From Antique Radio Classified for February 1998
(Copyright 1996-8 by John V. Terrey - For personal use only.)

For as long as anyone can remember, February has meant valentines. A little research tells us that the association of a day for the exchange of cards of affection and the St. Valentine of ancient Roman times is purely accidental. Still, our cover reflects how Valentine's influence has pervaded all aspects of our culture for generations even the phenomenal growth of interest in radio in the 1920s.

A few statistics tell the story: In 1922, 100,000 radios were sold. By 1925, only three years later, 2,000,000 were sold. The boy and girl applauding the love song they hear on the radio are indicative of America's love affair with radio. We collectors know what that is all about.

Of course, this love affair has extended far beyond America's shores, as we know from our international subscriber base and from the reports of collectors like Australian Richard Begbie. In our lead article this month, Richard, a journalist and radio collector, tells us that early interest in radio in Australia lagged that in the U. S. by only a few years. Although early sets were largely American-made, the "Golden Age" of Aussie-manufactured radios began in 1929, a result of heavy import restrictions. Of added interest to the story is the rapid growth of the modern-day Historical Radio Society of Australia (HRSA), modeled on our A.W.A.

A.R.C. staff member Dick Desjarlais writes about a unique piece of equipment found at a flea market. The Raid-O-Larm, an accessory with only a few simple components, converts an ordinary receiver into a household World War II air raid warning device. Dick and our in-house consultant Ray Bintliff found it hard to figure out just how this seemingly simple gadget operates. They met the challenge, needless to say.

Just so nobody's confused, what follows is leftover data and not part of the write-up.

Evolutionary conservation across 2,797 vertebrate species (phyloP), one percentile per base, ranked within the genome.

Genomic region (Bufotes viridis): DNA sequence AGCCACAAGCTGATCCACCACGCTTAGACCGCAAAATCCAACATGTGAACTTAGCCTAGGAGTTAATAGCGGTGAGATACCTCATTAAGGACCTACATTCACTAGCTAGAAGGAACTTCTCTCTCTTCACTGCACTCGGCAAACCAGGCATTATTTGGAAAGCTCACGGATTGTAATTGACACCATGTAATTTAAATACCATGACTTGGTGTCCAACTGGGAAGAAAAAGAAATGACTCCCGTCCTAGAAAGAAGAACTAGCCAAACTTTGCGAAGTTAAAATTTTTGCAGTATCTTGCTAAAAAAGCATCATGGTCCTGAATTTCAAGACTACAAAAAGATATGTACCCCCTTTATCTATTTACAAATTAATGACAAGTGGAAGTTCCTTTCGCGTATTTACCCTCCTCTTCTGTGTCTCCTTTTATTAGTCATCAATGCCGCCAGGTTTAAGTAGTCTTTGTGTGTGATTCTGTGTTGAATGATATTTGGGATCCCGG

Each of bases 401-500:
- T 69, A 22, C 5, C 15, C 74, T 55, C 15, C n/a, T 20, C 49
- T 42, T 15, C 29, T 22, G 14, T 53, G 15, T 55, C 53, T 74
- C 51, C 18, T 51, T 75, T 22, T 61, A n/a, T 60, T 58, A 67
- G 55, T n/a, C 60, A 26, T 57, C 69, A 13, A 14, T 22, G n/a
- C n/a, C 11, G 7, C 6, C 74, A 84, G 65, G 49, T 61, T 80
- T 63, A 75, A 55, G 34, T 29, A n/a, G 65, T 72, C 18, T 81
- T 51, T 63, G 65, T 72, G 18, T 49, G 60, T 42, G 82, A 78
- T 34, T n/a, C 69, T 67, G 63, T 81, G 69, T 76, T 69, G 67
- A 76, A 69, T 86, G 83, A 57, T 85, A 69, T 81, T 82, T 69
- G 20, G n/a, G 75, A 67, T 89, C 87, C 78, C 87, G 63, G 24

Just by chance we have more than one staff contributor this month. Dave Crocker has contributed two articles on crystal sets. One he built from rare, authentic Murdock parts, knowing that to find an original would be practically impossible and expensive; the other, a Crocker-Wheeler, was obviously bought for its name, and Dave hopes readers will be able to supply more information about his "family set."

Alan Douglas has been unrelenting in his search for information about the 1931 Minerva Midget, which he first inquired about in the November 1996 A.R.C. He now owns one that surfaced in South Dakota, but his search for information goes on.

Once again we feature a Staff Profile by Managing Editor Dorothy Schecter. The subject is Scott Young, our production manager, who has moved on to "Corporate America" after ten years with A.R.C. This is our third amicable parting in the past year one due to family relocation, a second to full-time motherhood, and now Scott, to the career ladder. However, we are fully restaffed, and the show goes on! As always, we're ready to carry on the multiple tasks involved in bringing A.R.C. to you in top form.